Trial by jury is one of the most sacrosanct and venerable concepts in our justice system. Indeed, jury trials have played a central role in civilized society at least since the time of Aristotle. Important trial safeguards are enshrined in our Bill of Rights. Most school children seem to appreciate the concept of having guilt or innocence decided by a jury of one's peers. While constant press coverage of high-profile trials and slick tv shows give the impression that jury trials remain the final arbiter of most defendants' guilt, the reality is that most defendants elect to forgo a trial altogether. And it's not because every guilty person suddenly has a come-to-Jesus awakening.
Perhaps the most significant factor is the scheme for doling out sentences. In this get-tough-on-crime era, even petty criminals face huge amounts of jail time. In Louisiana, a first time offender guilty of drug possession could get five years to think about his misdeeds. Of course, judges recognize the immense power they wield, and it is unlikely a first-time offender would be sent to jail for so long. Prosecutors and defense lawyers know that, too, and thus they usually negotiate a plea bargain. Thus, rather than go to trial, many defendants charged with a first offense will opt to plead guilty in exchange for probation and a suspended sentence: stay out of trouble during the probationary period, and you won't serve any time. The risks of going to trial and facing uncertainty in sentencing are simply too high.
For repeat offenders, the stakes are even higher. Under Louisiana's habitual offender statute, a person convicted as a two-time offender must be sentenced to a minimum of 50% of the statutory maximum, and the maximum allowable sentence is doubled. Thus, two-time drug user would face two and a half to ten years in jail. A third offense weighs heavier still, and a fourth offense results in a range of twenty years to life. (Louisiana has a traditional three-strikes law as well. Thus, for some crimes, even a third offense results in mandatory life in prison.)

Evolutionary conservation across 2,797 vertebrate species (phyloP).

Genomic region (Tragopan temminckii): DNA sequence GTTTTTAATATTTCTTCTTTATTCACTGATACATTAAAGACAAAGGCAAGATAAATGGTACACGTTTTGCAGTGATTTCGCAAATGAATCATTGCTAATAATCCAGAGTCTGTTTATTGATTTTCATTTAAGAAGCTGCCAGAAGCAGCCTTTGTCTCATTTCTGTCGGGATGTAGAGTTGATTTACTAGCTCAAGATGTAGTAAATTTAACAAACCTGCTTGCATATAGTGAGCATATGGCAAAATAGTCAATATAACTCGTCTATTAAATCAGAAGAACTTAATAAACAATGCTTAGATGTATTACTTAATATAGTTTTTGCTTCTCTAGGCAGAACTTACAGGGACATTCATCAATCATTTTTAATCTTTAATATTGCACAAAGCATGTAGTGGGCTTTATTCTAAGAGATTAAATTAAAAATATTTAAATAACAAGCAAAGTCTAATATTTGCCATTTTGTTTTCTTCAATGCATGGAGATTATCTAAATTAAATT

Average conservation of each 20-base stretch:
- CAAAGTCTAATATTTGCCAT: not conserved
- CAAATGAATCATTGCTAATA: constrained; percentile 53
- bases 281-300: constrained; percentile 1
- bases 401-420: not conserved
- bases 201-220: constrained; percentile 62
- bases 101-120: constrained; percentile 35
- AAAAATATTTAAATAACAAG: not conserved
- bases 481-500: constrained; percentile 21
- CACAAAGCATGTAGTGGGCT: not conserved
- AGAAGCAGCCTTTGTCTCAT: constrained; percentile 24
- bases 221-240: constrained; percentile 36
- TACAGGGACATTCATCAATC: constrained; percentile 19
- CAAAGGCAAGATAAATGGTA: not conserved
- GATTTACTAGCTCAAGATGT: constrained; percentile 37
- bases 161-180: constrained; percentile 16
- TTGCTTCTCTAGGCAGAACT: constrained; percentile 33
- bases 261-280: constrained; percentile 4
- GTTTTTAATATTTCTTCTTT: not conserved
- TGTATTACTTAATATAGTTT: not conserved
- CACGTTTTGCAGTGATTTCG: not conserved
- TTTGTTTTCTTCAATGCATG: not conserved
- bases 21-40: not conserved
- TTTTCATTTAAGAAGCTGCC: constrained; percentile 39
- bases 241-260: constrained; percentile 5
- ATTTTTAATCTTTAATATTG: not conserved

No doubt, repeat offenders have a strong incentive to negotiate a favorable plea to avoid sentencing as a habitual offender. Needless to say, those who go to trial and lose don't get any favors. For someone with a record, even if truly innocent, the risks are simply too high for rolling the dice in the jury crap shoot at trial.
And that's just the problem. When only guilty people are forced to take pleas, saving the system the burden of trials, the system arguably is functioning as it should. But many defendants are innocent, or at least their guilt is in serious question, and juries are deprived of the opportunity to mediate the facts. That's a great disservice to our justice system. Juries not only determine facts in particular cases, but they act as checks on law enforcement. They keep the system honest by letting police know when they're overreaching (or by discrediting their testimony). They tell us when prosecutors have become persecutors (by over-charging cases). They tell us how much evidence is required before we send people off to jail. In short, they tell us what the limits of law enforcement should be.
Unfortunately, many innocent people have no choice but to take a plea to avoid the risk of sentencing after conviction. This is especially true for people who have criminal histories. It's natural to think, "once a criminal, always a criminal." Police, innocently or not, often work under this assumption and target felons for more arrests. Many of those defendants, however, are in fact innocent of the latest charges. But we'll never know because no one wants to roll the dice at trial when the stakes are so high.